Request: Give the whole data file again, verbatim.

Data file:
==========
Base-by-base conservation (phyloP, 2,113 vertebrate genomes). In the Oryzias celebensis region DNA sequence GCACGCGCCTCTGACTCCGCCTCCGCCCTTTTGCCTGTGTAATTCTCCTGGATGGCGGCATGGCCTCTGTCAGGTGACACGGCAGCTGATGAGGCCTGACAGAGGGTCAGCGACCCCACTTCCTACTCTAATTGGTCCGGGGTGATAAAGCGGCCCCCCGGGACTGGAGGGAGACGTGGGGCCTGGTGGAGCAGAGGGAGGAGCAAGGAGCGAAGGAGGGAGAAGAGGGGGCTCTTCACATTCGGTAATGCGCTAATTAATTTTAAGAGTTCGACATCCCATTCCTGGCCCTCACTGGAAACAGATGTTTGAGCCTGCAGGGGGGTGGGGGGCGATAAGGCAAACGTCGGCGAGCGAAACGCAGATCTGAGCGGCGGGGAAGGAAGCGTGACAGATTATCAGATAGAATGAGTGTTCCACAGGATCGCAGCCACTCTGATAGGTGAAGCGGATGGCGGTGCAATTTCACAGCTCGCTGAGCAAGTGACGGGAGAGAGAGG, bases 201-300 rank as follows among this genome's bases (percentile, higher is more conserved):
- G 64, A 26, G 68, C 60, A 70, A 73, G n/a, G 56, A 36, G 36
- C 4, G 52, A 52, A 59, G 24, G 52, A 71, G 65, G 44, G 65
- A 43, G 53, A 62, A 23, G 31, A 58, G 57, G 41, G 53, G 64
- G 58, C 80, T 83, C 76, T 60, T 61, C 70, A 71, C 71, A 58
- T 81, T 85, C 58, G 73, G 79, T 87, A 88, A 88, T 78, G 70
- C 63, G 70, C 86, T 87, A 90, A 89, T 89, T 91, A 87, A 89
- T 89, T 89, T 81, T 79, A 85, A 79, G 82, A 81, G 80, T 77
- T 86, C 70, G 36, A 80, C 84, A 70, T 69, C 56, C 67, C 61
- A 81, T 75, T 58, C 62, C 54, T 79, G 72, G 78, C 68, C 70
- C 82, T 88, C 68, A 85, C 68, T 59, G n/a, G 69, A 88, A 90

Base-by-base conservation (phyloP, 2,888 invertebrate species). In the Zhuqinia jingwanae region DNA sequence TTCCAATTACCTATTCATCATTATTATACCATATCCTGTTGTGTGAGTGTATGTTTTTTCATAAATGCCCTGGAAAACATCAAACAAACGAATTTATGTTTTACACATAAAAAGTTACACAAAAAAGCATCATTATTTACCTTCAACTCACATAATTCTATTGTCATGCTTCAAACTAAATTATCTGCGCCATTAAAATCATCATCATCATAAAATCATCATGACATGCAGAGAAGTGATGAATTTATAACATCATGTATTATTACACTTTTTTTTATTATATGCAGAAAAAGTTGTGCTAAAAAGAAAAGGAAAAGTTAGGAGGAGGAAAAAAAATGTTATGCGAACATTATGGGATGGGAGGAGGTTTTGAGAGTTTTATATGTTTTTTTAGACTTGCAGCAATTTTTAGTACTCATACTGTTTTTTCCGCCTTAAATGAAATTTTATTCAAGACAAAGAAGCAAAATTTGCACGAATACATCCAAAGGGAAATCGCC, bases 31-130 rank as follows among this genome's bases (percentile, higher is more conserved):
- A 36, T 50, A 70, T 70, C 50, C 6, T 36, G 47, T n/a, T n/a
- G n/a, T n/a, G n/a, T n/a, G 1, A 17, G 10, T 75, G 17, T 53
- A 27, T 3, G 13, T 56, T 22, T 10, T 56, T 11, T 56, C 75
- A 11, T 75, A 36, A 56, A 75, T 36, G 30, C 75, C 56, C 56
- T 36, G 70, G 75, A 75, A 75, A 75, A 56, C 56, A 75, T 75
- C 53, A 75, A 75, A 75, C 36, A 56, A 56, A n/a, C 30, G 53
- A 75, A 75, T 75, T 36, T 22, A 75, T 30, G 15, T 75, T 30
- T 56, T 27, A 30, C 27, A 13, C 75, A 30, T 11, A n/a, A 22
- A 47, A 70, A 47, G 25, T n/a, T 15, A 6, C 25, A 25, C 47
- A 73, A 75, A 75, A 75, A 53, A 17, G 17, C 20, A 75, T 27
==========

Base-by-base conservation (phyloP, 2,113 vertebrate genomes). In the Oryzias celebensis region DNA sequence GCACGCGCCTCTGACTCCGCCTCCGCCCTTTTGCCTGTGTAATTCTCCTGGATGGCGGCATGGCCTCTGTCAGGTGACACGGCAGCTGATGAGGCCTGACAGAGGGTCAGCGACCCCACTTCCTACTCTAATTGGTCCGGGGTGATAAAGCGGCCCCCCGGGACTGGAGGGAGACGTGGGGCCTGGTGGAGCAGAGGGAGGAGCAAGGAGCGAAGGAGGGAGAAGAGGGGGCTCTTCACATTCGGTAATGCGCTAATTAATTTTAAGAGTTCGACATCCCATTCCTGGCCCTCACTGGAAACAGATGTTTGAGCCTGCAGGGGGGTGGGGGGCGATAAGGCAAACGTCGGCGAGCGAAACGCAGATCTGAGCGGCGGGGAAGGAAGCGTGACAGATTATCAGATAGAATGAGTGTTCCACAGGATCGCAGCCACTCTGATAGGTGAAGCGGATGGCGGTGCAATTTCACAGCTCGCTGAGCAAGTGACGGGAGAGAGAGG, bases 201-300 rank as follows among this genome's bases (percentile, higher is more conserved):
- G 64, A 26, G 68, C 60, A 70, A 73, G n/a, G 56, A 36, G 36
- C 4, G 52, A 52, A 59, G 24, G 52, A 71, G 65, G 44, G 65
- A 43, G 53, A 62, A 23, G 31, A 58, G 57, G 41, G 53, G 64
- G 58, C 80, T 83, C 76, T 60, T 61, C 70, A 71, C 71, A 58
- T 81, T 85, C 58, G 73, G 79, T 87, A 88, A 88, T 78, G 70
- C 63, G 70, C 86, T 87, A 90, A 89, T 89, T 91, A 87, A 89
- T 89, T 89, T 81, T 79, A 85, A 79, G 82, A 81, G 80, T 77
- T 86, C 70, G 36, A 80, C 84, A 70, T 69, C 56, C 67, C 61
- A 81, T 75, T 58, C 62, C 54, T 79, G 72, G 78, C 68, C 70
- C 82, T 88, C 68, A 85, C 68, T 59, G n/a, G 69, A 88, A 90

Base-by-base conservation (phyloP, 2,888 invertebrate species). In the Zhuqinia jingwanae region DNA sequence TTCCAATTACCTATTCATCATTATTATACCATATCCTGTTGTGTGAGTGTATGTTTTTTCATAAATGCCCTGGAAAACATCAAACAAACGAATTTATGTTTTACACATAAAAAGTTACACAAAAAAGCATCATTATTTACCTTCAACTCACATAATTCTATTGTCATGCTTCAAACTAAATTATCTGCGCCATTAAAATCATCATCATCATAAAATCATCATGACATGCAGAGAAGTGATGAATTTATAACATCATGTATTATTACACTTTTTTTTATTATATGCAGAAAAAGTTGTGCTAAAAAGAAAAGGAAAAGTTAGGAGGAGGAAAAAAAATGTTATGCGAACATTATGGGATGGGAGGAGGTTTTGAGAGTTTTATATGTTTTTTTAGACTTGCAGCAATTTTTAGTACTCATACTGTTTTTTCCGCCTTAAATGAAATTTTATTCAAGACAAAGAAGCAAAATTTGCACGAATACATCCAAAGGGAAATCGCC, bases 31-130 rank as follows among this genome's bases (percentile, higher is more conserved):
- A 36, T 50, A 70, T 70, C 50, C 6, T 36, G 47, T n/a, T n/a
- G n/a, T n/a, G n/a, T n/a, G 1, A 17, G 10, T 75, G 17, T 53
- A 27, T 3, G 13, T 56, T 22, T 10, T 56, T 11, T 56, C 75
- A 11, T 75, A 36, A 56, A 75, T 36, G 30, C 75, C 56, C 56
- T 36, G 70, G 75, A 75, A 75, A 75, A 56, C 56, A 75, T 75
- C 53, A 75, A 75, A 75, C 36, A 56, A 56, A n/a, C 30, G 53
- A 75, A 75, T 75, T 36, T 22, A 75, T 30, G 15, T 75, T 30
- T 56, T 27, A 30, C 27, A 13, C 75, A 30, T 11, A n/a, A 22
- A 47, A 70, A 47, G 25, T n/a, T 15, A 6, C 25, A 25, C 47
- A 73, A 75, A 75, A 75, A 53, A 17, G 17, C 20, A 75, T 27